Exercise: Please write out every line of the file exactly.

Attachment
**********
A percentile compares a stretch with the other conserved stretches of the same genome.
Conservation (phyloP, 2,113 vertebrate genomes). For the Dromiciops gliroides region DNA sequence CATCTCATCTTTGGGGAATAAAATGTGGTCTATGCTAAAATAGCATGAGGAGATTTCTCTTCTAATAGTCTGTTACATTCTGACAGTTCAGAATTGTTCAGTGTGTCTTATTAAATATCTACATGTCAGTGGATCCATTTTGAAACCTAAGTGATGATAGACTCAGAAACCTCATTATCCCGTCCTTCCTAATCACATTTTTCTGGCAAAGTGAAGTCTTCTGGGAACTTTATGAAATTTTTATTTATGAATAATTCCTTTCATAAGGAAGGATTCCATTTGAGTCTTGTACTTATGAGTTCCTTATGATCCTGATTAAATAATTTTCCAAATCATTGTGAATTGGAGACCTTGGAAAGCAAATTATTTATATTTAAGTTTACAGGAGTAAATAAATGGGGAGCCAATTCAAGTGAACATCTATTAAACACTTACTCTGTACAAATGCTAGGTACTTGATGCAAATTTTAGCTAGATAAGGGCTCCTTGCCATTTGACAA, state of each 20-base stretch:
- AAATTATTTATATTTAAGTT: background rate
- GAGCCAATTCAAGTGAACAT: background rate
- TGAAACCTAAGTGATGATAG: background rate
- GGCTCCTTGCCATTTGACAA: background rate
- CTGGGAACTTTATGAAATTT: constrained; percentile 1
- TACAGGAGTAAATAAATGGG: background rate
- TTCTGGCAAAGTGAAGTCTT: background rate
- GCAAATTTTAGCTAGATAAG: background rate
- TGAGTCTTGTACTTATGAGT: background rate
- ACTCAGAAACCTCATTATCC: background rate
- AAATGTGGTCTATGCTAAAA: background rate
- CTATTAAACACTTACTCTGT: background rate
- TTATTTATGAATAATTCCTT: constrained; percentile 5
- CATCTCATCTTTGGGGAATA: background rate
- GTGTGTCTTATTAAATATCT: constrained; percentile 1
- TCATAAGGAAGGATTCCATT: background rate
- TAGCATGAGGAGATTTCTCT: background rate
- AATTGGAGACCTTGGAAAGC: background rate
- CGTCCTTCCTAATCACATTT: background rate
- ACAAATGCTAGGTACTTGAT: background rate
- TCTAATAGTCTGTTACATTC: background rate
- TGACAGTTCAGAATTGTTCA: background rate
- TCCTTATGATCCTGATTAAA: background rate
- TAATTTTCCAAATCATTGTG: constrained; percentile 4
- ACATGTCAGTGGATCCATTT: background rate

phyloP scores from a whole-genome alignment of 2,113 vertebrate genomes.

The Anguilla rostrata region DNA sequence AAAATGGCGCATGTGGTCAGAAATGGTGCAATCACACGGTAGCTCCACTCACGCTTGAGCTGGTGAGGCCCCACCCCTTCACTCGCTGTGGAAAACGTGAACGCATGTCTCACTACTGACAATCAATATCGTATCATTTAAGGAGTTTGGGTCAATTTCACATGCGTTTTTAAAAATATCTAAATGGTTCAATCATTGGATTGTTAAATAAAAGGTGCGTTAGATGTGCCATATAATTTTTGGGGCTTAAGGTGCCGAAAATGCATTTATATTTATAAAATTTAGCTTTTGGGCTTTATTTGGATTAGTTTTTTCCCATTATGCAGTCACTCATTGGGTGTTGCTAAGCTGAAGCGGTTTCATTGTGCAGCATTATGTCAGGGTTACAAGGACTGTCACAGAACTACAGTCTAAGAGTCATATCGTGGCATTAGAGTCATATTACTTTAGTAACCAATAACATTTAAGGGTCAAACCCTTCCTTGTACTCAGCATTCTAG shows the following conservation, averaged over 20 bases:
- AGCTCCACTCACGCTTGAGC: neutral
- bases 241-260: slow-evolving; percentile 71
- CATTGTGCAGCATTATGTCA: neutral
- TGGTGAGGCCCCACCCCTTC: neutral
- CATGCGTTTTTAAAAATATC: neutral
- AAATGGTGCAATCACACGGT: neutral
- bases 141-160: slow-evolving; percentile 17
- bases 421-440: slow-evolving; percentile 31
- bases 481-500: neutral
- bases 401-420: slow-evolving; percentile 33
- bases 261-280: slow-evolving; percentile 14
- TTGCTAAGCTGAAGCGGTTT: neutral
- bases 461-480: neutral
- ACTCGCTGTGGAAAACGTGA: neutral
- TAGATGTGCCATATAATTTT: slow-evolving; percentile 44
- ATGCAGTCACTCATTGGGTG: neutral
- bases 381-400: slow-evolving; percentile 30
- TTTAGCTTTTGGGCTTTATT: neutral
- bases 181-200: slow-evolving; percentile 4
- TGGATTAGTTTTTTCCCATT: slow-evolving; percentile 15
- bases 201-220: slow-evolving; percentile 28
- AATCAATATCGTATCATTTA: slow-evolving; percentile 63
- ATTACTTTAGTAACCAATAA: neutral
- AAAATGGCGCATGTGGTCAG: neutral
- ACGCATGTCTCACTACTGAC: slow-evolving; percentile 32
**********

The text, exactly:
A percentile compares a stretch with the other conserved stretches of the same genome.
Conservation (phyloP, 2,113 vertebrate genomes). For the Dromiciops gliroides region DNA sequence CATCTCATCTTTGGGGAATAAAATGTGGTCTATGCTAAAATAGCATGAGGAGATTTCTCTTCTAATAGTCTGTTACATTCTGACAGTTCAGAATTGTTCAGTGTGTCTTATTAAATATCTACATGTCAGTGGATCCATTTTGAAACCTAAGTGATGATAGACTCAGAAACCTCATTATCCCGTCCTTCCTAATCACATTTTTCTGGCAAAGTGAAGTCTTCTGGGAACTTTATGAAATTTTTATTTATGAATAATTCCTTTCATAAGGAAGGATTCCATTTGAGTCTTGTACTTATGAGTTCCTTATGATCCTGATTAAATAATTTTCCAAATCATTGTGAATTGGAGACCTTGGAAAGCAAATTATTTATATTTAAGTTTACAGGAGTAAATAAATGGGGAGCCAATTCAAGTGAACATCTATTAAACACTTACTCTGTACAAATGCTAGGTACTTGATGCAAATTTTAGCTAGATAAGGGCTCCTTGCCATTTGACAA, state of each 20-base stretch:
- AAATTATTTATATTTAAGTT: background rate
- GAGCCAATTCAAGTGAACAT: background rate
- TGAAACCTAAGTGATGATAG: background rate
- GGCTCCTTGCCATTTGACAA: background rate
- CTGGGAACTTTATGAAATTT: constrained; percentile 1
- TACAGGAGTAAATAAATGGG: background rate
- TTCTGGCAAAGTGAAGTCTT: background rate
- GCAAATTTTAGCTAGATAAG: background rate
- TGAGTCTTGTACTTATGAGT: background rate
- ACTCAGAAACCTCATTATCC: background rate
- AAATGTGGTCTATGCTAAAA: background rate
- CTATTAAACACTTACTCTGT: background rate
- TTATTTATGAATAATTCCTT: constrained; percentile 5
- CATCTCATCTTTGGGGAATA: background rate
- GTGTGTCTTATTAAATATCT: constrained; percentile 1
- TCATAAGGAAGGATTCCATT: background rate
- TAGCATGAGGAGATTTCTCT: background rate
- AATTGGAGACCTTGGAAAGC: background rate
- CGTCCTTCCTAATCACATTT: background rate
- ACAAATGCTAGGTACTTGAT: background rate
- TCTAATAGTCTGTTACATTC: background rate
- TGACAGTTCAGAATTGTTCA: background rate
- TCCTTATGATCCTGATTAAA: background rate
- TAATTTTCCAAATCATTGTG: constrained; percentile 4
- ACATGTCAGTGGATCCATTT: background rate

phyloP scores from a whole-genome alignment of 2,113 vertebrate genomes.

The Anguilla rostrata region DNA sequence AAAATGGCGCATGTGGTCAGAAATGGTGCAATCACACGGTAGCTCCACTCACGCTTGAGCTGGTGAGGCCCCACCCCTTCACTCGCTGTGGAAAACGTGAACGCATGTCTCACTACTGACAATCAATATCGTATCATTTAAGGAGTTTGGGTCAATTTCACATGCGTTTTTAAAAATATCTAAATGGTTCAATCATTGGATTGTTAAATAAAAGGTGCGTTAGATGTGCCATATAATTTTTGGGGCTTAAGGTGCCGAAAATGCATTTATATTTATAAAATTTAGCTTTTGGGCTTTATTTGGATTAGTTTTTTCCCATTATGCAGTCACTCATTGGGTGTTGCTAAGCTGAAGCGGTTTCATTGTGCAGCATTATGTCAGGGTTACAAGGACTGTCACAGAACTACAGTCTAAGAGTCATATCGTGGCATTAGAGTCATATTACTTTAGTAACCAATAACATTTAAGGGTCAAACCCTTCCTTGTACTCAGCATTCTAG shows the following conservation, averaged over 20 bases:
- AGCTCCACTCACGCTTGAGC: neutral
- bases 241-260: slow-evolving; percentile 71
- CATTGTGCAGCATTATGTCA: neutral
- TGGTGAGGCCCCACCCCTTC: neutral
- CATGCGTTTTTAAAAATATC: neutral
- AAATGGTGCAATCACACGGT: neutral
- bases 141-160: slow-evolving; percentile 17
- bases 421-440: slow-evolving; percentile 31
- bases 481-500: neutral
- bases 401-420: slow-evolving; percentile 33
- bases 261-280: slow-evolving; percentile 14
- TTGCTAAGCTGAAGCGGTTT: neutral
- bases 461-480: neutral
- ACTCGCTGTGGAAAACGTGA: neutral
- TAGATGTGCCATATAATTTT: slow-evolving; percentile 44
- ATGCAGTCACTCATTGGGTG: neutral
- bases 381-400: slow-evolving; percentile 30
- TTTAGCTTTTGGGCTTTATT: neutral
- bases 181-200: slow-evolving; percentile 4
- TGGATTAGTTTTTTCCCATT: slow-evolving; percentile 15
- bases 201-220: slow-evolving; percentile 28
- AATCAATATCGTATCATTTA: slow-evolving; percentile 63
- ATTACTTTAGTAACCAATAA: neutral
- AAAATGGCGCATGTGGTCAG: neutral
- ACGCATGTCTCACTACTGAC: slow-evolving; percentile 32